May 14, Safaga, Egypt. Located in the northeastern corner of Africa, Egypt is mostly desert. There is the western desert, located west of the Nile, and as you might have guessed, the eastern desert located east of the Nile. Then there is the Sinai desert on the Sinai peninsula, home to the resort town of Sharm el-Sheikh. The southern half of Egypt is called ‘upper Egypt’ since it sits at a high elevation. The northern half of the country is called ‘lower Egypt’ named for its low elevation.
For those who are just plain tired of sand, there is the Nile river and its fertile valley. This productive region comprises just a small percentage of this country’s land mass. As a famous waterway, the Nile is not only the longest river in the world, it is also very easy to rhyme with other words. Try it sometime, or better yet try writing a limerick about it.
In 1971 the Aswan High Dam was built to control this mighty river and it is now considered one of the modern wonders of the world. River cruises here are quite popular among tourists.
Tomorrow we will begin visiting the many temples, tombs and tall pointy buildings known as pyramids. But for our first day in this historical country we drive to an undisclosed location in the middle of nowhere. After about 90 minutes of riding across a bumpy path in a rugged old Toyota Land Cruiser, we arrive at a Bedouin village, situated in a flat desert valley floor, surrounded by unnamed rugged dry mountains.
This Bedouin culture is quickly disappearing and we learn that this village would not exist at all if not for the tourist industry. Today only the very old Bedouins cling to their true nomadic ways, insisting on sleeping in tents from which they can see the night sky, or as they call it, their 100-star hotel. They still drink only spring water, raise goats, travel by camel, and use herbal medicines instead of pharmaceuticals. But the government is successfully converting these ancient nomadic peoples into more modern settlers, setting down roots in new government housing, assimilating into modern society. It’s a slow process, succeeding mostly by the passing of the older generation, as the younger Bedouins learn the currency game.
Bedouins in other middle eastern countries are also being phased out as their way of life clashes with the settled world. The young Bedouins sell their handicrafts to tourists, but more importantly showcase their nomadic heritage to curious travelers. We visit one of these villages and see the very primitive way in which these people lived for thousands of years. They are clever in using nature’s gift to sustain themselves. For example, they use camel dung to fuel their cooking fires, as shown in the photo of the woman cooking flat bread atop this page.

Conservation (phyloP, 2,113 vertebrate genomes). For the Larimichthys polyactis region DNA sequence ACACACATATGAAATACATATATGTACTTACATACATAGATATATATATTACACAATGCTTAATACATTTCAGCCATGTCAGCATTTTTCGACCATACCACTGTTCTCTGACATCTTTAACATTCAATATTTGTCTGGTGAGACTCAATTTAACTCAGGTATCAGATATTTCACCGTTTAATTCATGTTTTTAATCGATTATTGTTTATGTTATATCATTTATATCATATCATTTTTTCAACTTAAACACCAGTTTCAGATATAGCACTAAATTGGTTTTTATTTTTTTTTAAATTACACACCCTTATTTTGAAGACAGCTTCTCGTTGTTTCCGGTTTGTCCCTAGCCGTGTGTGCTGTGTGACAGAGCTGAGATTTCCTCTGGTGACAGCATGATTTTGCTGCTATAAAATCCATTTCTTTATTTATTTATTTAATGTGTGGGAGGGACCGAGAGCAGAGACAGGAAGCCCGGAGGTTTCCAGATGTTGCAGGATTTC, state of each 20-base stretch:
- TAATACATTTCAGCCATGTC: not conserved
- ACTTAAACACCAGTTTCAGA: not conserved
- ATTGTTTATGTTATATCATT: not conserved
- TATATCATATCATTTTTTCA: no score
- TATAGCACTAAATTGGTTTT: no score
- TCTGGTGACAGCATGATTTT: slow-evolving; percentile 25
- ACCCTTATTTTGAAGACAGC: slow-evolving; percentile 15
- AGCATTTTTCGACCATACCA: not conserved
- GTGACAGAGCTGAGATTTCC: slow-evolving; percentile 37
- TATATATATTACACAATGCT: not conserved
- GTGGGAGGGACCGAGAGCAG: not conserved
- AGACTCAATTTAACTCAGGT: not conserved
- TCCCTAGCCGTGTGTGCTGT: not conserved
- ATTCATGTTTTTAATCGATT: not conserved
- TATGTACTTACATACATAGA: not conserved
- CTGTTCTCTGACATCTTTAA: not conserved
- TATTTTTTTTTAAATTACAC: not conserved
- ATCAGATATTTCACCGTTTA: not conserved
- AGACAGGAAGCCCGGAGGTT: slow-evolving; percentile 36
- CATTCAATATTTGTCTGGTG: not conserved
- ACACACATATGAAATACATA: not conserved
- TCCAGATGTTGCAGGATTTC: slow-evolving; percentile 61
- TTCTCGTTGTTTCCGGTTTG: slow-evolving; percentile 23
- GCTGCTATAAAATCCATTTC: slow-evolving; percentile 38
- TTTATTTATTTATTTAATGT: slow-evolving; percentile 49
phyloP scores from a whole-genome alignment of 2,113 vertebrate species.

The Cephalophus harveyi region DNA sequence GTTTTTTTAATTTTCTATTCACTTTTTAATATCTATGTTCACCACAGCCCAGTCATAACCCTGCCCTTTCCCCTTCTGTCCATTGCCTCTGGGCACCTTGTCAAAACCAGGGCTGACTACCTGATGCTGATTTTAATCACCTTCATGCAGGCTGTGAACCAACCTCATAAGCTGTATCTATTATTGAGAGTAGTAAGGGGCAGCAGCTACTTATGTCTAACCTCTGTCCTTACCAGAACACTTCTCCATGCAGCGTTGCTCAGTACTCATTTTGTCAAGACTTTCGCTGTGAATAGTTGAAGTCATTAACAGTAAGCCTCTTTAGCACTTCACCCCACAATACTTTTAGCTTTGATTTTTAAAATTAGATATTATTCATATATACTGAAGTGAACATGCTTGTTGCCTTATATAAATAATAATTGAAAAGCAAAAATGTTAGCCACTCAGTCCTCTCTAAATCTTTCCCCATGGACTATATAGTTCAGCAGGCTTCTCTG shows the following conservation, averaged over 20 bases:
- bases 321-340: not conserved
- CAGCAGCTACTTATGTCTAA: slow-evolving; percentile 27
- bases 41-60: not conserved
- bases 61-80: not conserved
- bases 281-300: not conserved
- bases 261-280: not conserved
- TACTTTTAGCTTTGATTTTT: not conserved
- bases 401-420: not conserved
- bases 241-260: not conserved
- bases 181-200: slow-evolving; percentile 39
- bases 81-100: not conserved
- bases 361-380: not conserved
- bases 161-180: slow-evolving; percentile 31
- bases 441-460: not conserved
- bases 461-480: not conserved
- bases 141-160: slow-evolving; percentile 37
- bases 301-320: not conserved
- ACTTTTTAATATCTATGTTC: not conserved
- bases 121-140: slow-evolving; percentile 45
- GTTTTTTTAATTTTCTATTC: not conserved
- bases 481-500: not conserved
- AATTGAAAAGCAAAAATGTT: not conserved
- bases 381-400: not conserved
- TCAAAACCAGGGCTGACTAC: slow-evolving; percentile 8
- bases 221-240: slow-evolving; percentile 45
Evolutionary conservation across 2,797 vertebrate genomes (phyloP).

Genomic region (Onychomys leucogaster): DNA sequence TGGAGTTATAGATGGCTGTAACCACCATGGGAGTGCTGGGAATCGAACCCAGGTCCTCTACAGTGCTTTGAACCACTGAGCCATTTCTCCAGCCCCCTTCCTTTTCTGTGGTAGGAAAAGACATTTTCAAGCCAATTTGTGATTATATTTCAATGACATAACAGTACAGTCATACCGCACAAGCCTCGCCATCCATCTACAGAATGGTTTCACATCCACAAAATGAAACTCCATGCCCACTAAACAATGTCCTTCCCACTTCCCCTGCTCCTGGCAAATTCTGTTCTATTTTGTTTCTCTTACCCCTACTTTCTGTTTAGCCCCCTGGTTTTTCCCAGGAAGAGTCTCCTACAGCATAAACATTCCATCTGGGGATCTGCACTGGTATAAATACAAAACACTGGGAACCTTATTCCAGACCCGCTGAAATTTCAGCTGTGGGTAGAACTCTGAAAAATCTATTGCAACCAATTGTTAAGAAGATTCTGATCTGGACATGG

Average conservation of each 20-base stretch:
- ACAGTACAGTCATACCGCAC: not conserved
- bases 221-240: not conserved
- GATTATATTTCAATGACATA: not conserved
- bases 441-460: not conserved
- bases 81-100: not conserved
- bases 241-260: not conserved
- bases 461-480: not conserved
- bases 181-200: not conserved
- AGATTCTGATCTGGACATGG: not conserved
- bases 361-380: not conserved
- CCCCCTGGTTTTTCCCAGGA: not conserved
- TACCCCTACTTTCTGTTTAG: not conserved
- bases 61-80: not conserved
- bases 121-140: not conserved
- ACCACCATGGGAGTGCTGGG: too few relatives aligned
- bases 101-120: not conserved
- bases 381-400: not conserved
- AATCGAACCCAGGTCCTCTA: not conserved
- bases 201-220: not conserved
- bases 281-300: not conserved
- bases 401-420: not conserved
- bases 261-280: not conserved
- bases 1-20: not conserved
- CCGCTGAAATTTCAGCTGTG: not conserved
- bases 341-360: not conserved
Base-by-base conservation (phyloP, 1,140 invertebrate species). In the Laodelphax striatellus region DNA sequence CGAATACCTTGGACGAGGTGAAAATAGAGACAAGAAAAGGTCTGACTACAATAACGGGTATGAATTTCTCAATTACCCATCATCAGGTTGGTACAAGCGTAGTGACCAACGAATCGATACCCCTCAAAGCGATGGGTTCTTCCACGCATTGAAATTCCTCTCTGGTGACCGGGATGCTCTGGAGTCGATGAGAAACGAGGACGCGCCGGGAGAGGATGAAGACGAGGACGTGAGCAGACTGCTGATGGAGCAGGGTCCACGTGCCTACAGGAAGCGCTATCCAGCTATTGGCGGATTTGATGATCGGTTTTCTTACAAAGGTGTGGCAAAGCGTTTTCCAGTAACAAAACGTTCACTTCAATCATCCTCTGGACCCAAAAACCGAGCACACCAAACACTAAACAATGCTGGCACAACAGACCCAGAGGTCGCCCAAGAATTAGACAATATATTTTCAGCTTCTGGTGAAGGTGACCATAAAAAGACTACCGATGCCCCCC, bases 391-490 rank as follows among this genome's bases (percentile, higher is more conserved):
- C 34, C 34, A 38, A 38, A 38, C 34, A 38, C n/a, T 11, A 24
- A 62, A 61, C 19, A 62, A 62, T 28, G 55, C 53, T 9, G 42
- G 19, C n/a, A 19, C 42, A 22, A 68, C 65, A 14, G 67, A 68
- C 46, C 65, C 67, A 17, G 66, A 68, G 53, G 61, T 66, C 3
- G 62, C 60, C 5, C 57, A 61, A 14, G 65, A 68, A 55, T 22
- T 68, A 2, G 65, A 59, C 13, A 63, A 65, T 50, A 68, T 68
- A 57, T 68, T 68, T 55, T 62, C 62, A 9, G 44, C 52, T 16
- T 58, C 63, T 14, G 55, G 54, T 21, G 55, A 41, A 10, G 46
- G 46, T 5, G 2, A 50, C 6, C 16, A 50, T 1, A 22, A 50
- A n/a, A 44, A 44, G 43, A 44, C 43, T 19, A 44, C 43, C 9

Overall however, the village seems semi museum-like, not real. Water has all but disappeared, threatening their nomadic livelihood. I peek my head into one hut and notice a television, then see a satellite dish on the roof. A Toyota pickup truck is parked under a reed hut. One of their problems is their shrinking population, which reduces the gene-pool to unhealthy levels, especially since they rarely marry outside of their group. They do have a working well, some 130 feet deep, operated by a long rope with a bucket, though they’ve also added modern piping and pumps.
I ride a camel, which is required for all first time tourists in Egypt. To me these Bedouins appear as a mere shadow of their former selves. Our tour guide speaks a bit about the long history of Egypt, with its many dynasties, its pharaohs and conquests by Greek, Roman, Byzantine, Ottoman and Arab empires, not to mention French and British influence.
Then he talks about modern Egypt. I’ve learned to read between the lines for similar speeches by glass-half-full tour guides. He speaks openly about the new revolution that began on January 25 this year, in which regular Eqyptians managed to oust Mubarak and end his 30-year reign. Mubarak and his sons are now in jail, according to our guide. He admits that this revolt virtually stopped tourism for 2 months, but that business is now picking up. He claims Cairo is very safe today. He is clearly proud of the revolution and says he and other guides physically protected the famed Egyptian museum in Cairo during the protests. The missing piece of his story however is that he cannot explain any clear path to replace the ousted Mubarak. The protesters ‘threw the bum out’ without a plan of how to replace him.
So we keep our fingers crossed for Egypt as well as other populations in the middle east that are striving for reforms. We return home to the ship, getting just a brief introduction to this country. Tomorrow begins a three-day tour of pointy buildings, temples and other attractions.
Caravan at the Bedouin village
Guide talks about Egypt
Man peers down water well
Real loom for making camel-hair rugs
I ride a camel